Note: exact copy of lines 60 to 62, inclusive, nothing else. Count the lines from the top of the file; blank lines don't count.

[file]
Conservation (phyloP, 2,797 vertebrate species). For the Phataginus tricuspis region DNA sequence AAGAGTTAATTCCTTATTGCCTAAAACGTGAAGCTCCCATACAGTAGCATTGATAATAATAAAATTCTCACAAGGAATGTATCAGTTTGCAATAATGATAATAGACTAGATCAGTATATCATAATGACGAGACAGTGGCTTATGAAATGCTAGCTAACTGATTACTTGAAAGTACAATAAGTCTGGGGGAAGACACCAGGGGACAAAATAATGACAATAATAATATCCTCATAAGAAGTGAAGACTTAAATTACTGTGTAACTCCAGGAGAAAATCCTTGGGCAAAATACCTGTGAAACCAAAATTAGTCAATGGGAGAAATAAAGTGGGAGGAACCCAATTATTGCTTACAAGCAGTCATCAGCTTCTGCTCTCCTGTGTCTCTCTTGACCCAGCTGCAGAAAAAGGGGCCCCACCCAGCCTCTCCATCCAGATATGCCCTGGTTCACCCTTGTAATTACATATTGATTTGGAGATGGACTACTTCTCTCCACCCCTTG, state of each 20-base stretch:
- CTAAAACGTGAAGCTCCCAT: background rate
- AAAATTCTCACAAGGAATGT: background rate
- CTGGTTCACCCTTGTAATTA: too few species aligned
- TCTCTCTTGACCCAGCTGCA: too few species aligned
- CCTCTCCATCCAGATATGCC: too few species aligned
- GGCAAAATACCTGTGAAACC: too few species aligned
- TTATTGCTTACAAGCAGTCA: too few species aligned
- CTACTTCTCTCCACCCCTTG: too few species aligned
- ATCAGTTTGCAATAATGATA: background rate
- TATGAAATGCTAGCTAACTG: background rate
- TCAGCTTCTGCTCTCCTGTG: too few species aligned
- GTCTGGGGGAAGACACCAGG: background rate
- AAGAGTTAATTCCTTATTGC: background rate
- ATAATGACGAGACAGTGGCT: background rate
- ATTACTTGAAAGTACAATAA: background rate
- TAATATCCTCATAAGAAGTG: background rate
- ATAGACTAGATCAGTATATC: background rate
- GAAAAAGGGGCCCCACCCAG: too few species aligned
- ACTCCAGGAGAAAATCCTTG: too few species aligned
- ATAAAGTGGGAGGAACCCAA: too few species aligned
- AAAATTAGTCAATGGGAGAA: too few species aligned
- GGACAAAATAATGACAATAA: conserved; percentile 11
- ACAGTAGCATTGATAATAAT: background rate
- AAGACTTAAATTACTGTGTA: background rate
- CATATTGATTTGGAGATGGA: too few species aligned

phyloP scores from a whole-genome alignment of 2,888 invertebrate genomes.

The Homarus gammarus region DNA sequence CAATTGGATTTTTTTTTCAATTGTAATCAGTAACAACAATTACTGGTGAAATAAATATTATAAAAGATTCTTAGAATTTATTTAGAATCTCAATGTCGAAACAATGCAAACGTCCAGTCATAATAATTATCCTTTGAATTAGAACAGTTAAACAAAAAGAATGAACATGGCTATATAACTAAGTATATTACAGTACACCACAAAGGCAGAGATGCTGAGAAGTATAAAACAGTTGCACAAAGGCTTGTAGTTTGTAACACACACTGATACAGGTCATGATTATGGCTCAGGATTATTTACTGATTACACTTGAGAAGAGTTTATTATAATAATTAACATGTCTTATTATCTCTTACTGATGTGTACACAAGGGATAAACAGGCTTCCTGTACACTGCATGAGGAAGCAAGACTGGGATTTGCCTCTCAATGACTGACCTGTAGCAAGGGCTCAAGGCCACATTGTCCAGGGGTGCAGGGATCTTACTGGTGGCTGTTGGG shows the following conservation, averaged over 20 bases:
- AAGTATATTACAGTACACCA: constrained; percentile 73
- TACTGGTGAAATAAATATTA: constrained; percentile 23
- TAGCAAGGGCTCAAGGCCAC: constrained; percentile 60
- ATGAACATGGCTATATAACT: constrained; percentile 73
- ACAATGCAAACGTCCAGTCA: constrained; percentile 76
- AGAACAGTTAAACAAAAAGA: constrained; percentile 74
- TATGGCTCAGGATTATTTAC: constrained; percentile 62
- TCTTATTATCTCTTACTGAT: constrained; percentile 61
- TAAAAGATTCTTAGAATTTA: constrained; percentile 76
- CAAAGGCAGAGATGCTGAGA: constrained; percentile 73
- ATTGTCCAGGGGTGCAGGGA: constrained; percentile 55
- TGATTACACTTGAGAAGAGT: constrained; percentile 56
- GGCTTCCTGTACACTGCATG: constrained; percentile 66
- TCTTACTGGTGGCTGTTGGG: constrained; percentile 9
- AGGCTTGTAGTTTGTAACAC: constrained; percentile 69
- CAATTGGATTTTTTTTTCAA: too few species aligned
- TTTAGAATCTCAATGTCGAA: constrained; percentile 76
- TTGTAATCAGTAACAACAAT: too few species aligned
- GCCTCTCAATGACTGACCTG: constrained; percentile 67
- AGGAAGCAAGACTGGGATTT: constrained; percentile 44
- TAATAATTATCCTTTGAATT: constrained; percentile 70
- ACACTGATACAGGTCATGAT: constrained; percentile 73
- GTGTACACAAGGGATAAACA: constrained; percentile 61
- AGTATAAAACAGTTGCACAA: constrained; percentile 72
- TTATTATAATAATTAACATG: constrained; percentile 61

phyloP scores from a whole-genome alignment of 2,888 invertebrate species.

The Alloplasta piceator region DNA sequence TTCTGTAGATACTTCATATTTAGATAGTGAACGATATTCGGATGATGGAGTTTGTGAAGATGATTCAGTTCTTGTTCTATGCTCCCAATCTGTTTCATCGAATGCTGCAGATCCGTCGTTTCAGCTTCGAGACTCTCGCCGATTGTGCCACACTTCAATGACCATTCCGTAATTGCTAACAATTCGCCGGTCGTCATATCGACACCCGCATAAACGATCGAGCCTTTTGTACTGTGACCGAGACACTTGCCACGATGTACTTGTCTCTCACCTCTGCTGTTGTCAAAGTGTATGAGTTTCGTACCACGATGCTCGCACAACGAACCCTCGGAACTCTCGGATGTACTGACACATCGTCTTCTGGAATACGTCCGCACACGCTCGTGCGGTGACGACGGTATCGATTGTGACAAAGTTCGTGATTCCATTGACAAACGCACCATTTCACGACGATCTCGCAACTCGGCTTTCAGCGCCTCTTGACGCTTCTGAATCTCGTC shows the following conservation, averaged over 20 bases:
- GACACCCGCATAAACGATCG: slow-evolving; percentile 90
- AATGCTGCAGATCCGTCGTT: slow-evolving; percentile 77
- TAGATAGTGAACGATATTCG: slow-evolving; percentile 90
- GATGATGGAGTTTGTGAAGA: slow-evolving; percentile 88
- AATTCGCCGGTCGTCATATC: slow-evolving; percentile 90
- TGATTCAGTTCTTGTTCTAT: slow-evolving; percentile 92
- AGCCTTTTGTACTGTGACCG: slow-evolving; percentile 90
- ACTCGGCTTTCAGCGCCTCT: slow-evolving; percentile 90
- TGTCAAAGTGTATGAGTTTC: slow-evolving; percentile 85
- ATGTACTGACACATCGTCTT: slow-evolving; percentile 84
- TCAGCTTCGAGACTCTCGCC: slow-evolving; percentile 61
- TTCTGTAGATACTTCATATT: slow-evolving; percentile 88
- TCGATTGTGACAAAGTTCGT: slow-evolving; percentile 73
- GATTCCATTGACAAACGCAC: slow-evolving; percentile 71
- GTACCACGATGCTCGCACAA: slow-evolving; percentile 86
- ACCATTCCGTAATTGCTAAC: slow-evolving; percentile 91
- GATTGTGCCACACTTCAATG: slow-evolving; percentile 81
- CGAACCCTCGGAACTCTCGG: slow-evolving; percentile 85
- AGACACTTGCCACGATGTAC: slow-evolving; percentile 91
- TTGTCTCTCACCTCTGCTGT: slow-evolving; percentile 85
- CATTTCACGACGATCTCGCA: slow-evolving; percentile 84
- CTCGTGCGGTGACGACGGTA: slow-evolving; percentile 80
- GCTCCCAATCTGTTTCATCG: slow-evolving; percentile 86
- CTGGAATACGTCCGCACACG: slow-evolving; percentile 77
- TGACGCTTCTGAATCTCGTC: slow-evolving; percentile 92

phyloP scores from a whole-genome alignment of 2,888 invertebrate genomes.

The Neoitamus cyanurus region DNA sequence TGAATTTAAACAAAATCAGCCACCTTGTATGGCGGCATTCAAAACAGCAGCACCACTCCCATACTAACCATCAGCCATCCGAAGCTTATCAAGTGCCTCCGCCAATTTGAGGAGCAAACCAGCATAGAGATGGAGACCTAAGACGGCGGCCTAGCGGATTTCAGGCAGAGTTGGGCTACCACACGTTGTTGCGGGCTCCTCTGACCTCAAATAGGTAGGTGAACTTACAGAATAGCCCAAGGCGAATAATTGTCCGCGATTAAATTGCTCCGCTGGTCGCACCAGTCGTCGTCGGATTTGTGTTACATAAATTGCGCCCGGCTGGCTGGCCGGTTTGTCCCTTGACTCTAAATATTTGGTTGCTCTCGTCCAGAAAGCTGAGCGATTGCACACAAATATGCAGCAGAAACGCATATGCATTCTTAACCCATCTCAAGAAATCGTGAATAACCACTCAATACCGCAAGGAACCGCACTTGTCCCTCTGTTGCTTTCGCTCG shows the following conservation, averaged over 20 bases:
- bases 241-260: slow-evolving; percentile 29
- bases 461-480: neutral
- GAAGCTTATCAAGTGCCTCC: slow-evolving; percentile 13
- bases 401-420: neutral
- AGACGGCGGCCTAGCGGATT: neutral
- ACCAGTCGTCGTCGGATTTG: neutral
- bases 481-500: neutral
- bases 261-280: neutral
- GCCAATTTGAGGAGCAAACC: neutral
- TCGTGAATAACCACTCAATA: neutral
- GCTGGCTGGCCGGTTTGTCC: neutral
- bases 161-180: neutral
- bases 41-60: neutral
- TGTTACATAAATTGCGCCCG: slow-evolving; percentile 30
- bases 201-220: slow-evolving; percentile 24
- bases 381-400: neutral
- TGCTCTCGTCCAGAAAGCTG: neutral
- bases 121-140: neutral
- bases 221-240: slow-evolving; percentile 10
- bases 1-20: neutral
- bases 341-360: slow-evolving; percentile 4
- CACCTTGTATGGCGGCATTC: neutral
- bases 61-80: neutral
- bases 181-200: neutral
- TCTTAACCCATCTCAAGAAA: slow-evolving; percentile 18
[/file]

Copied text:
- AATTCGCCGGTCGTCATATC: slow-evolving; percentile 90
- TGATTCAGTTCTTGTTCTAT: slow-evolving; percentile 92
- AGCCTTTTGTACTGTGACCG: slow-evolving; percentile 90